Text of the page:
Moreover, Western blotting analysis was used to investigate the effects of gliotoxin on cyt c, Bax, and Bcl-2 protein expression. To examine this step in the apoptotic cell death pathway initiated by gliotoxin, cyt c content in cytosol of HeLa and SW1353 cells treated with 10, 30, 50, and 90 µM of gliotoxin was measured. As shown in Figure 7A,B, the release of cyt c was initiated with only 10 and 30 µM of gliotoxin treatment. To elucidate further the possible mechanism underlying the gliotoxin-induced apoptosis, the expression of Bcl-2 and Bax in HeLa and SW1353 cells was examined after gliotoxin treatment. Exposure of HeLa and SW1353 cells to 10, 30, 50, and 90 µM of gliotoxin led to an obvious decrease of Bcl-2 protein expression, but a drastic increase of Bax protein expression in a dose-dependent manner.
Furthermore, the mechanism by which gliotoxin induces apoptosis is being actively investigated. Western blotting analysis was used to investigate the effects of gliotoxin on caspase family protein expression in Hela and SW1353 cells. Gliotoxin treatment promoted cleavage forms of caspase-3, caspase-8, and caspase-9 protein expressions dose-dependently in the HeLa and SW1353 cells (Figure 7C,D). However, it was interesting that gliotoxin almost had no effect on p53 protein expressions.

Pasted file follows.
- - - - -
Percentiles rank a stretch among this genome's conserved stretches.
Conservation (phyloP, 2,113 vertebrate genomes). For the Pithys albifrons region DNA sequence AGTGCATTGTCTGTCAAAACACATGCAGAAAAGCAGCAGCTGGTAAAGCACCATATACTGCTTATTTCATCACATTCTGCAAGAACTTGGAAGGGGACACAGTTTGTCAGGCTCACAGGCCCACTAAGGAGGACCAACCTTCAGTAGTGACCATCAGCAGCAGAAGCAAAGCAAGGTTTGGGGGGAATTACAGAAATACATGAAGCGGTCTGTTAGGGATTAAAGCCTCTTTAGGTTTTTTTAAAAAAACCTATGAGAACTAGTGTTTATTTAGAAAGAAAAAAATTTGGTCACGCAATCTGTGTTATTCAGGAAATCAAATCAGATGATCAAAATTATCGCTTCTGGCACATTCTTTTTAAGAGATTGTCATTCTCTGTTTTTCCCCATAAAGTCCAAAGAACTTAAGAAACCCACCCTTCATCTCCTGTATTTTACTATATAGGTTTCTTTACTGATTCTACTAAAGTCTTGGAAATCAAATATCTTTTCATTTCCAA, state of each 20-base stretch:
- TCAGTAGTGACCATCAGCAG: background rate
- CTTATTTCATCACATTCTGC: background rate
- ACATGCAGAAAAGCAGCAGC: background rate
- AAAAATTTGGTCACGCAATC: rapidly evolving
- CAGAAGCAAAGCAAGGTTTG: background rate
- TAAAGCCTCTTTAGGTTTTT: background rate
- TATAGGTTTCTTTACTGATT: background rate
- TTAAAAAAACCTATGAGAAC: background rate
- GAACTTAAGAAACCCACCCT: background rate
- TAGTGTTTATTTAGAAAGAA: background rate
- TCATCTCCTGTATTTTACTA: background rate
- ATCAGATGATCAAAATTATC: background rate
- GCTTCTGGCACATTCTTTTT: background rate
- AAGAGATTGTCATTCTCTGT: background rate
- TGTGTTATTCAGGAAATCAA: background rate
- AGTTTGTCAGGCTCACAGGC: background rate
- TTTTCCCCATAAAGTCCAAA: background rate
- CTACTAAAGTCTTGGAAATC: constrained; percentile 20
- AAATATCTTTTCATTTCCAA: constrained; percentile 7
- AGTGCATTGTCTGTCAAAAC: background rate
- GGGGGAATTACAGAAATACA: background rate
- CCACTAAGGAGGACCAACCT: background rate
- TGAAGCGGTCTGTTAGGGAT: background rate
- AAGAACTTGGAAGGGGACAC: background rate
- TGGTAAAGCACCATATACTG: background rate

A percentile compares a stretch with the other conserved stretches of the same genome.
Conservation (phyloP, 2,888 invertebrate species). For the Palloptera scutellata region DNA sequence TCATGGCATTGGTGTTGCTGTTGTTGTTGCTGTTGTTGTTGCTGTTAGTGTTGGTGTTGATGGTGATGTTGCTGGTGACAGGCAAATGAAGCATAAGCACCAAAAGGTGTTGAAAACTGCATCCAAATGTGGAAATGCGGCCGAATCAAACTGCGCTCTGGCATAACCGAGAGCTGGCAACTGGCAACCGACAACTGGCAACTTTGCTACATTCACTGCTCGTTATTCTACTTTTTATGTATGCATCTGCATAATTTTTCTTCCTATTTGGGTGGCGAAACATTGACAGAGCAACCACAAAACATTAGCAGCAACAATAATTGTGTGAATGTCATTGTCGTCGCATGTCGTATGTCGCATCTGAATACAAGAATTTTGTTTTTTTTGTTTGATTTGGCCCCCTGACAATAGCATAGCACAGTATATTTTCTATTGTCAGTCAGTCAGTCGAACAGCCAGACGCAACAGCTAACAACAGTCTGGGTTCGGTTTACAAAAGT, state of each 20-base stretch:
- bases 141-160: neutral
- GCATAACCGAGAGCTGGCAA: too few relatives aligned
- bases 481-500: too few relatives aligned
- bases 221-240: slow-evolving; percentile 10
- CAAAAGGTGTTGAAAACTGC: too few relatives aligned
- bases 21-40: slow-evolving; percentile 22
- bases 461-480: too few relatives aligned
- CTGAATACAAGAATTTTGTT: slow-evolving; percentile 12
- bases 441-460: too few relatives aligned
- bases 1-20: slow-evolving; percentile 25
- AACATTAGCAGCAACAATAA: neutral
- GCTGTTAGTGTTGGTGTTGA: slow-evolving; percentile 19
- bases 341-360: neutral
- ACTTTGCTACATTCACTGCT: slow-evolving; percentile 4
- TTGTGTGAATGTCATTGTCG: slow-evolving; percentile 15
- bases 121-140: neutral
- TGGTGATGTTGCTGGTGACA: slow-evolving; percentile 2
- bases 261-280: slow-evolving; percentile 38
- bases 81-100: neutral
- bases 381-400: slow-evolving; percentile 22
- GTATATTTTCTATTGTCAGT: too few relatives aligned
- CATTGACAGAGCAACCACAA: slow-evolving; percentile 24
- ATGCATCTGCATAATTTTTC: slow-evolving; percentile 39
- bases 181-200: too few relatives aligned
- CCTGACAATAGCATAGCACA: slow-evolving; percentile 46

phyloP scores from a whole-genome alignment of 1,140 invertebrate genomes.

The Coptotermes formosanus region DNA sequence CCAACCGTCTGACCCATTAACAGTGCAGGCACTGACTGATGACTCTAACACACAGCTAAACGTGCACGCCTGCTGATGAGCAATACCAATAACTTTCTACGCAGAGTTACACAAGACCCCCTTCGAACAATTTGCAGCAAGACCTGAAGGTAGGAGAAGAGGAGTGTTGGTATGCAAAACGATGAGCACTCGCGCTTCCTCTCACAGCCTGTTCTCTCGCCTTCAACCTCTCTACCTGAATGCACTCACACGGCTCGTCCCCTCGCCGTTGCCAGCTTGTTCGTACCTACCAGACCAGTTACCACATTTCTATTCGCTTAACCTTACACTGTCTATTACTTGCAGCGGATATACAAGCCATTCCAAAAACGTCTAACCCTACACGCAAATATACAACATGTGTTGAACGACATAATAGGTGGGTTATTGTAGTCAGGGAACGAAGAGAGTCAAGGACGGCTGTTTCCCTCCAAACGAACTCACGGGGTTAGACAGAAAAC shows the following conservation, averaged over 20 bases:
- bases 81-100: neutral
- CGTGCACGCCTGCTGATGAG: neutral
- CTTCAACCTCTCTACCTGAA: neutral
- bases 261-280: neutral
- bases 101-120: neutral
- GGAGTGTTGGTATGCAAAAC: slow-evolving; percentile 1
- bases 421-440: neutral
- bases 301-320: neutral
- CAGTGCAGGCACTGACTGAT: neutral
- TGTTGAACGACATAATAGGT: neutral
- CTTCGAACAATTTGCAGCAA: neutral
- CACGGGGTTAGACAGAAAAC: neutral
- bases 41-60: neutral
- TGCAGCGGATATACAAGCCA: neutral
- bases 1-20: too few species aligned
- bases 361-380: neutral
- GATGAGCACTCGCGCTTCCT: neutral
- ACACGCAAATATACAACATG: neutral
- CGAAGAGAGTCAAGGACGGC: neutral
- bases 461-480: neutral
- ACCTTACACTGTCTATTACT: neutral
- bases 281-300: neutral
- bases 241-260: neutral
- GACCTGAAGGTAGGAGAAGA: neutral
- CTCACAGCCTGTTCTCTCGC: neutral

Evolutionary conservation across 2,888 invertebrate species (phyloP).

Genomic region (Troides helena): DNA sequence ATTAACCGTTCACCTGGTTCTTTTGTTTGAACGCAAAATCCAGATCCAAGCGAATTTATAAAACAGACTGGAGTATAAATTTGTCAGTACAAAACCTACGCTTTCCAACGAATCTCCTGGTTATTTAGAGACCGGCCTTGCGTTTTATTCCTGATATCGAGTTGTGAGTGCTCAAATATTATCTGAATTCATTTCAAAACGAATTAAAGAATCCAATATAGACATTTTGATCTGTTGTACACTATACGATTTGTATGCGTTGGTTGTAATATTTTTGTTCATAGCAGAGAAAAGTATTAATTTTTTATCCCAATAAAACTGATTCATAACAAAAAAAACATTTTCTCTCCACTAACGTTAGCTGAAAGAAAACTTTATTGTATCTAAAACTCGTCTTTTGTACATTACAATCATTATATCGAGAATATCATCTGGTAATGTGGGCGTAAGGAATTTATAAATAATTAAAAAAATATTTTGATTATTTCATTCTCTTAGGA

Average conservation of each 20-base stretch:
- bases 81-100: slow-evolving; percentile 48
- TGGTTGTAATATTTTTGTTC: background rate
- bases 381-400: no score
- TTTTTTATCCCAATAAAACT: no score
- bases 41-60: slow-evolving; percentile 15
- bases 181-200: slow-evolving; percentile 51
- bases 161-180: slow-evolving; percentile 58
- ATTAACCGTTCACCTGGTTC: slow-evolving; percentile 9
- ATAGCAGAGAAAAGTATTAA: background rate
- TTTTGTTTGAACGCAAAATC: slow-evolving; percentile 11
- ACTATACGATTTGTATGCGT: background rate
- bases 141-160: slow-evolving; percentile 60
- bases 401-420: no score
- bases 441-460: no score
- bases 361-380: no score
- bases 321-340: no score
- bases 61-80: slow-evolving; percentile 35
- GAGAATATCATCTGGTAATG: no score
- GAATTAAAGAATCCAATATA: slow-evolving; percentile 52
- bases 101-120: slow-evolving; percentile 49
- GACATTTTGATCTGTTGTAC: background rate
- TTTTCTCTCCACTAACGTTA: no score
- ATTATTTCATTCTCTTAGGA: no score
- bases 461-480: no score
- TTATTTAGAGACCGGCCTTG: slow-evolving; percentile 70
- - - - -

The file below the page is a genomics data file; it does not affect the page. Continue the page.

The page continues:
The present study has shown that gliotoxin induced apoptosis via the mitochondrial pathway in HeLa and SW1353 cells. Gliotoxin could effectively induce programmed cell death, suggesting that it could be a promising anticancer. The previous study investigated the cytotoxicity induced by gliotoxin in human hepatic stellate, rat Kupffer and SH-SY5Y cells [18,21,22]. In this study, we reported for the first time an evaluation of the effects of gliotoxin on the growth of Hela and SW1353 cells in vitro. Similar to the previous studies, our results demonstrated that gliotoxin significantly inhibited the growth of Hela and SW1353 cells in a concentration-dependent manner by MTT assay (Figure 2). Apoptosis is a highly conserved phenomenon that plays an important role in the regulation of the cellular activities of eukaryotes and is characterized by chromatin condensation [2,23]. In our study, the toxicity in cultured Hela and SW1353 cells induced by gliotoxin was found to be due to apoptosis, since cells changed nuclear morphology by chromatin condensation using DAPI stain (Figure 3A,B). Several studies reported that apoptosis in the Hela and SW1353 cells presented typical apoptotic morphological changes with cell shrinkage, nuclei blebbing, chromatin condensation, and formation of apoptotic bodies [5,14]. Because the appearance of apoptotic bodies is regarded as the apoptotic hallmark, the results suggested that gliotoxin induced the death of Hela and SW1353 cells mainly through apoptosis. In addition, the biochemical hallmark of apoptotic cell death is the cleavage of chromosomal DNA at internucleosomal sites into fragments or multiples of about 180 bp . A ladder-like pattern, a typical character of DNA cleavage between nucleosomes, was visible during incubation with gliotoxin. However, the intensity of banding was more prominent at 50 and 90 µM (Figure 4). Similarly, Qu et al. (2004) found that apoptosis cell death is due to cleavage of chromosomal DNA in Hela cells . Moreover, in apoptosis cells, the membrane phospholipid phosphatidyserine is translocated from the inner to the outer leaflet of the plasma membrane, and is redistributed to the extracellular surface [11,22]. Surface exposure of phosphatidylserine by apoptotic cells was measured by adding Annexin V. PI has been used to identify dead or late apoptotic cells because the membranes of damaged and dead cells are permeable to PI . Viable cells are negative to Annexin V and PI. However, early apoptotic cells are Annexin V positive and PI negative, and apoptotic or already dead cells are positive to both Annexin V and PI. We discovered that the media contaminant gliotoxin could increase apoptosis in Hela and SW1353 cells. It seems controversial that gliotoxin increases early apoptosis both Hela and SW1353 cells, but had more effect in Hela cells than in SW1353 cells. Note that different cell types may respond to gliotoxin differently. Here, treatment of the cells with gliotoxin for 36 h (Hela cells) and 48 h (SW1353 cells) increased the number of Annexin V+/PI− stained cells (Figure 5A,B). Moreover, the loss of mitochondrial membrane potential, the release of pro-apoptotic factors as cytochrome c from mitochondria into the cytoplasm, and activation of the initiator caspase-9 activate the intrinsic pathway of apoptosis . Our data clearly demonstrates that treatment with 10–90 µM gliotoxin could lead to a loss of ΔΨm in a dose-dependent manner in Hela and SW1353 cells (Figure 5C, D). Li et al. (2012) demonstrated that loss of ΔΨm induced apoptosis in SW1353 cells . A similar mechanism of apoptosis induction was also found by loss of ΔΨm in Hela cells . This means that gliotoxin-induced apoptosis is related to the collapse of ΔΨm, then release of cyt c from mitochondria, and the activation of apoptosis proteins such as caspases.